Saturday, June 29, 2002

Won't be able to blog for the coming week as I'll be in Cancun, Mexico for a litigation academy sponsored by the Alliance Defense Fund. It's great work if you can find it.

Friday, June 28, 2002

I understand that Rep. Mike Honda, a liberal Democrat from San Jose, was one of the three congressmen that voted against condemning the 9th Circuit's decision on the Pledge of Allegiance. Since Honda is of Japanese descent, this got me thinking about Asian-American politicians, and how there really aren't any that can be classified as conservative, much less Republican. This is most odd, given the fact that Asian culture tends to be relatively conservative, both fiscally and socially. And given the troubles that many Americans of Asian descent have encountered at the hands of government (see, e.g., Communist China, North Korea, Vietnam, Cambodia) you'd think we would be a consistently solid Republican or conservative voting block. Sadly, however, too many Asian-Americans have bought into the ridiculous, liberal belief that "whitey" wants to oppress us. As a result, we tend to support and vote for any politician with an Asian name, despite the fact that they may have an ideology that is at odds with the traditional and transcendent values that most of us were brought up with and still hold.
Oddsocks Productions goes Orwellian -- changes "The Hunchback" to "The Bellringer". What a bunch of retards, errrr, mentally challenged individuals.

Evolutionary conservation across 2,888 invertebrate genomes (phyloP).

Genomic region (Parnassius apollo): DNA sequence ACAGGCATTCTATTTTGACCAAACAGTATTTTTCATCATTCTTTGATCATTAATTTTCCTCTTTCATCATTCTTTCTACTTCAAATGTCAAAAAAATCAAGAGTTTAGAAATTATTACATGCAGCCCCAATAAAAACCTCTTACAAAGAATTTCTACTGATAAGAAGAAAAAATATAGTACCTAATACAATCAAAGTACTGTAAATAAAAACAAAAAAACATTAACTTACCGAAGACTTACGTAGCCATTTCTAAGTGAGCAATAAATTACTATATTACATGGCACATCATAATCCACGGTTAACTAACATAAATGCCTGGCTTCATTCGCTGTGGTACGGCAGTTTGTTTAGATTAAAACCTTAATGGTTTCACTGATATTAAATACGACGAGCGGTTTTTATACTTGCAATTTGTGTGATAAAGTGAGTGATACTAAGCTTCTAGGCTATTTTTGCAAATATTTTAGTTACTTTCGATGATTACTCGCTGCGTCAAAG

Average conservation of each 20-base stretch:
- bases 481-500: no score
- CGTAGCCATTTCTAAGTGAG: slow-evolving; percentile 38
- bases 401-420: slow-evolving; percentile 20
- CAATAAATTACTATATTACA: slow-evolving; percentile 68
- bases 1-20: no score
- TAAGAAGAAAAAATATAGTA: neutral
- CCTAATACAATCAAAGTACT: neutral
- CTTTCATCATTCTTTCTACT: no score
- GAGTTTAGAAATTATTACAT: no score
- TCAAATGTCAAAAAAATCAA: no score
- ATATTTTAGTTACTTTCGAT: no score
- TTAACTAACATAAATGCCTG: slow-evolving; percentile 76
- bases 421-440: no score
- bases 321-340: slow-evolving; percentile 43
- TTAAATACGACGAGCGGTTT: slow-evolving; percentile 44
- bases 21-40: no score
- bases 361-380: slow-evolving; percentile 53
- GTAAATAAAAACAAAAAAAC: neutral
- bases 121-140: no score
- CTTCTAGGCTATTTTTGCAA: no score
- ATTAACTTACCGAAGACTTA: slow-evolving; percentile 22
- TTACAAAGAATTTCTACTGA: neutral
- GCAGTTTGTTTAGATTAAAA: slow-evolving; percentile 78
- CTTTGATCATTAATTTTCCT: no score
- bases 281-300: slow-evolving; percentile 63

A tried and true limousine liberal -- Gores move into wealthy Nashville neighborhood. I wonder if they bought the property with their own money, or did some generous Buddhist monks just happen to have some extra land laying around to give to poor old Al and Tipper?
The financial scandal that Xerox is currently in is something I'm very sorry to see. Until his retirement a few years ago, my father had worked for Xerox for 25 years as an electrical engineer.
"Gay" activists bent on attacking and destroying the Church have apparently committed their own September 11th hijacking.
Seemingly following in the footsteps of the 9th Circuit, the 10th Circuit Court of appeals upholds bar on religious tiles at Columbine High School.

Thursday, June 27, 2002

The judge who wrote the Pledge of Allegiance case has put an indefinite stay on enforcing his decision. This is an obvious ploy to save face. On the one hand, if the entire 9th Circuit reviews the case and agrees with the judge's decision, he'll at least have safety in numbers for when the Supreme Court reverses them. On the other hand, if either the full 9th Circuit or Supreme Court affirms the lower district court decision in favor of the government, it will be as if the judge never wrote his stupidity because he put a stay on it.

Even though they've got lifetime appointments, this situation clearly shows how sensitive judges (liberal judges in particular) are about their public image.
Curious how the NEA's handwringing over the Supreme Court's voucher decision is a lot like the handwringing that Sacramento Kings fans are still engaged in. Get over it! YOU LOST!